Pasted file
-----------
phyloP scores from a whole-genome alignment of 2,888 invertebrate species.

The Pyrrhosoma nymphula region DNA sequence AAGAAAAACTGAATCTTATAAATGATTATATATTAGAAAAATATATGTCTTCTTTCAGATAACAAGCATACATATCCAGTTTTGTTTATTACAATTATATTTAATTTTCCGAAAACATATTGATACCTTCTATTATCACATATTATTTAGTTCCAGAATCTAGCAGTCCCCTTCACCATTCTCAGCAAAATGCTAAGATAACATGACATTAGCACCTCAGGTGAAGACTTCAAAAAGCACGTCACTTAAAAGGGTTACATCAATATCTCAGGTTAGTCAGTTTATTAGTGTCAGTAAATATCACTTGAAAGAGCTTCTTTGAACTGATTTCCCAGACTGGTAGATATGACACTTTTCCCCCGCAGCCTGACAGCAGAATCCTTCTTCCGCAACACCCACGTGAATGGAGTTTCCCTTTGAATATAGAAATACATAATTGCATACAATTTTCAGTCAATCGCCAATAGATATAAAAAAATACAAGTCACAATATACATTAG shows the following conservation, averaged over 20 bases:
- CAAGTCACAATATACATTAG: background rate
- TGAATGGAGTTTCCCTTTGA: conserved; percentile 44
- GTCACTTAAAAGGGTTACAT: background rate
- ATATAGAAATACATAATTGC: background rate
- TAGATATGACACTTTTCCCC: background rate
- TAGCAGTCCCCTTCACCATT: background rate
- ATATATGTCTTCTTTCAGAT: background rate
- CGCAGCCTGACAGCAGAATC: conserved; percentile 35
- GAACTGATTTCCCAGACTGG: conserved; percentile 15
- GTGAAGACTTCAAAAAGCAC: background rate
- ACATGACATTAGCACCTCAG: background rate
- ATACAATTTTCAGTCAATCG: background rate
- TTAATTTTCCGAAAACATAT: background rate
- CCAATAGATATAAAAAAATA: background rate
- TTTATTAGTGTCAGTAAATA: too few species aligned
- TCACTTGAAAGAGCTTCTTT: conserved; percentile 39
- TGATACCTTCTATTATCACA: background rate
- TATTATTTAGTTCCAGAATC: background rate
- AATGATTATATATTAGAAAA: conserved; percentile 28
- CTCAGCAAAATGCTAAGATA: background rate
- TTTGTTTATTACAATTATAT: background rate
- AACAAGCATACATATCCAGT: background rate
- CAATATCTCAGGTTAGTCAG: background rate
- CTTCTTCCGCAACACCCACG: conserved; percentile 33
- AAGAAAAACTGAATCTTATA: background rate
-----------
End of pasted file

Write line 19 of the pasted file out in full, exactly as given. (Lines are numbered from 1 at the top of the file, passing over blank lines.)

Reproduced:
- TGATACCTTCTATTATCACA: background rate